The Life of the Domestic Church
One of the phrases that was used by the Second Vatican Council to describe the family is the term “domestic church.” Each family is the “Church” at home.
I would like us to look at this term and our families in three auspices: our families are communal, formational and priestly. Thus, each family is what the Church as a whole is. Now before describing each of these three, it is important to remember that no family is perfect. Some people may feel their families are too broken to be used by God. However, the truth is that Jesus wants to use our families, no matter what they are like, to show his love and his grace.
Now, to reflect upon our families, our domestic churches, we begin by seeing them as communities. Each family is ultimately a creation of God - God calls us together. God makes us a community. This pinely created community has roles in it for us to live out. Parents exercise the very authority of God, so they have to make sure they do so with the sacrificial love of Jesus, modeling a virtuous life, apologizing when they do wrong, and going to confession as an example for their children. Children learn to respect not only their parents, but their siblings. They seek the true good of the other, forgive the other, celebrate the joys of the other and share in each other’s sorrows, as well. In this way, every child and adult contributes to the harmony and holiness of the entire family. However, the most important lesson that all the members of the family learn is that they are called, as a family, by God and that God has a plan for each member of the family. Our lives are always to be lived as a response to God’s call to us.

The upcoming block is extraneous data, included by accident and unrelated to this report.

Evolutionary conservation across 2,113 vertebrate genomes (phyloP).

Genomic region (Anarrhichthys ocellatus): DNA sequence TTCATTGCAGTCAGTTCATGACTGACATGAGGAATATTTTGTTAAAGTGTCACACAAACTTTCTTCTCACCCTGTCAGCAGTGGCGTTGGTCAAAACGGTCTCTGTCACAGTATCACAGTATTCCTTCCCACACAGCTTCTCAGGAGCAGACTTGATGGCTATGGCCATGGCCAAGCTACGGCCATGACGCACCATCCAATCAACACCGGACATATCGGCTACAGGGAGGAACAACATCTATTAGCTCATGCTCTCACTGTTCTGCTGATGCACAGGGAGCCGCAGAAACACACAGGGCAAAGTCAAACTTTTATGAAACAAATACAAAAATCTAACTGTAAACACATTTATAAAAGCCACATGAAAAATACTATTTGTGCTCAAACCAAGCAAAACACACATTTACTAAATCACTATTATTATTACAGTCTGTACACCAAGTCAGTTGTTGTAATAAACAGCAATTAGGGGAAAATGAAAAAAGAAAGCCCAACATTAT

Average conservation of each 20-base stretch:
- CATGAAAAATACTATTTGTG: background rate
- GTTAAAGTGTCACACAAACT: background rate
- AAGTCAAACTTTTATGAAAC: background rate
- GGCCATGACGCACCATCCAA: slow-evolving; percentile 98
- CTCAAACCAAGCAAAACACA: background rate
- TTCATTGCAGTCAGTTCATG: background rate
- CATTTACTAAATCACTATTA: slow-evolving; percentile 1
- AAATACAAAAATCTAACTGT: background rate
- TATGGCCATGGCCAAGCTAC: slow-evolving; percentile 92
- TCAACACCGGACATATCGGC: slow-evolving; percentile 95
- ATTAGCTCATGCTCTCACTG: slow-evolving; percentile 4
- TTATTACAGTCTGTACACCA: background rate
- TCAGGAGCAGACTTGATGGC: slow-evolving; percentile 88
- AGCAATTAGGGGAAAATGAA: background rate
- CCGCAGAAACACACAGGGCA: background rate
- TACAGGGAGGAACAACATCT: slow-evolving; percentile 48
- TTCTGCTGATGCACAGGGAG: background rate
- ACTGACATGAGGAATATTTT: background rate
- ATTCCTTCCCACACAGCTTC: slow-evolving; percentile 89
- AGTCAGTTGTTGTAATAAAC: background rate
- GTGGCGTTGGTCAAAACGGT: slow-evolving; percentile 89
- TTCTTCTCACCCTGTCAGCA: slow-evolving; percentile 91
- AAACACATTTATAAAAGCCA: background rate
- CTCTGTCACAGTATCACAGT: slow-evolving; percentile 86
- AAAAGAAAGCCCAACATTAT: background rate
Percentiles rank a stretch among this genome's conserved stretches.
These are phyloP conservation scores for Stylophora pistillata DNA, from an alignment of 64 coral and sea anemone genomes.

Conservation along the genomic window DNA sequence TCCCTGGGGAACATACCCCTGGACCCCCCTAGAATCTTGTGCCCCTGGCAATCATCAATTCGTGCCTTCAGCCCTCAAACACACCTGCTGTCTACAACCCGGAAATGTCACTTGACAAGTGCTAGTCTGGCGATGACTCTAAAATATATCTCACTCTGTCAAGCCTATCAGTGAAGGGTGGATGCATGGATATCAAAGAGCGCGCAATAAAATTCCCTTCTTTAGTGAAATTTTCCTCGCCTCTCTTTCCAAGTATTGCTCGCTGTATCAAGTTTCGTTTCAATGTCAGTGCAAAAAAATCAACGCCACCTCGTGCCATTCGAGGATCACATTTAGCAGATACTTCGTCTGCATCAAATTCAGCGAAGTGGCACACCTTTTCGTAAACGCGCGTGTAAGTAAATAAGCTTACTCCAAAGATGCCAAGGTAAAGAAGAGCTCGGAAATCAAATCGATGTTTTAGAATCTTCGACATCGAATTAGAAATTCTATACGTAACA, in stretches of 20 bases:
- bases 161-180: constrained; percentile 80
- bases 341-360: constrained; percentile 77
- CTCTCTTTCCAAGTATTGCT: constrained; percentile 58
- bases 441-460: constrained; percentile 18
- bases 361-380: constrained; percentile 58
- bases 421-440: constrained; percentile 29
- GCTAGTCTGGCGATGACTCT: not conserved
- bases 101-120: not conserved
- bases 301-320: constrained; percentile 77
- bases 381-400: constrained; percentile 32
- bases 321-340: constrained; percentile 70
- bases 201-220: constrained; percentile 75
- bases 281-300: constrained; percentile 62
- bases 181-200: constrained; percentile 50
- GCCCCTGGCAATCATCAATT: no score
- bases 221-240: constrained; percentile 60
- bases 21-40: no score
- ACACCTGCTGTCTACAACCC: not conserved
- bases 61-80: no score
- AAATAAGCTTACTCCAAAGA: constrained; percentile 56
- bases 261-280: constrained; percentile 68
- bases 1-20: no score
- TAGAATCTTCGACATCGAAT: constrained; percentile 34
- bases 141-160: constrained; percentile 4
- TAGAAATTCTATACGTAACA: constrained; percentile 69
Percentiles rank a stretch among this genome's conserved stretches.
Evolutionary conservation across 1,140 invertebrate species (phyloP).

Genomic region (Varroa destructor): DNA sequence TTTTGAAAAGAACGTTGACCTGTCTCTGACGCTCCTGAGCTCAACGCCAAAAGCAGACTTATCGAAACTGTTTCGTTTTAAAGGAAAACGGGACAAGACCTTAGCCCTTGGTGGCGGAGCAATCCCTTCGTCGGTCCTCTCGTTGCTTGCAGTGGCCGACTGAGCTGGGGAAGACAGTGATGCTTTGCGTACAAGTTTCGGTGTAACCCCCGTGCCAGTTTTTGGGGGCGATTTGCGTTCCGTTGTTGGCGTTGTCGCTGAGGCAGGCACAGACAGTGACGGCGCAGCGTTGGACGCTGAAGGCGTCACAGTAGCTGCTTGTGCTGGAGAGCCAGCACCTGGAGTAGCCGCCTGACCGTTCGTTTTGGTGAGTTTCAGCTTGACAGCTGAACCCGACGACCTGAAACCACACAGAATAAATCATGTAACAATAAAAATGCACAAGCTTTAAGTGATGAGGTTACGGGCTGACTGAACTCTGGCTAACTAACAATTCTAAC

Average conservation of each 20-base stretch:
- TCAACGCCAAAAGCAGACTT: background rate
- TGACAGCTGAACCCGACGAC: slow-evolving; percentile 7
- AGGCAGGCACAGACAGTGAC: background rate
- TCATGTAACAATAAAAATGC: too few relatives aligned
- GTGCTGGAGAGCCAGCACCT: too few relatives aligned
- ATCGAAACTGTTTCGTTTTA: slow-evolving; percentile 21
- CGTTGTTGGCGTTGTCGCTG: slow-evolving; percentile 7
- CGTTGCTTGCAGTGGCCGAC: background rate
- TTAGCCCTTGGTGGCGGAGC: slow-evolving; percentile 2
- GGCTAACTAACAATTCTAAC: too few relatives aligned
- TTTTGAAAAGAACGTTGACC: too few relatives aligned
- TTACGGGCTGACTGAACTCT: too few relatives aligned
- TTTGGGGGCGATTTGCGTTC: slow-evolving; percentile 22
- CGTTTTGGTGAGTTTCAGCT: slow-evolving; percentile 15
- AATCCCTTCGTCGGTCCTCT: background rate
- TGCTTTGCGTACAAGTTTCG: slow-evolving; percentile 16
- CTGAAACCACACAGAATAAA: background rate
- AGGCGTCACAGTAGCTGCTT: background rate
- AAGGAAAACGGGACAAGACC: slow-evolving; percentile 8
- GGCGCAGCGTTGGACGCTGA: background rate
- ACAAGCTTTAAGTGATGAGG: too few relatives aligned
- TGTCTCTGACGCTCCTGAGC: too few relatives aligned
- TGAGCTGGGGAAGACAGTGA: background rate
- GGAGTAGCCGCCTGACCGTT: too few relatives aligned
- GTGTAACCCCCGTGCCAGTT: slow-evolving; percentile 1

Families also are domestic churches because they are the place where children are taught and formed, and, if truth be told, where parents also are taught and formed to be parents. Parents are their children’s first teachers in the faith. They take on this role because they know their children must respond to God’s call. It is a matter of their eternal salvation. Thus, the family is a place where we pray together and where we learn about the faith together (usually with the help of the Catholic school or our catechetical program). But mostly, we are formed by sharing in the life of our parish: We go to Mass together on Sundays. We go to confession together. We volunteer for some Christian service project together. The parents, especially, model what will be God’s call for most of their children – a married life of fidelity, commitment and self-sacrifice.
Finally, each Christian, by baptism, is a priest of Jesus Christ – we are a priestly people, and thus each family is a priestly family. Our domestic church, our family, is a place where priestly activity takes place. We are all conscious of offering our lives, our world, our days to the Lord – as a spiritual offering. We are conscious that we live “for the Lord” and not for ourselves. As a family, one way we do this is by offering up Sunday as the Lord’s Day and especially as a family day. To be a priest is to offer sacrifice. Each member of the family is invited into a sacrificial life, a life for others – not a selfish life.
My sisters and brothers, as I mentioned at the beginning, no family is perfect, but this is the life to which the entire Church is called and to which each Christian is called. We can never respond to this calling alone. We need others to help us. The family is the best place to start to be a church. Let us all pray that Jesus will do this in our families as we allow him to make our families – our domestic churches – communities of faith and love.
Bishop Earl Boyea is the fifth bishop of the Catholic Diocese of Lansing.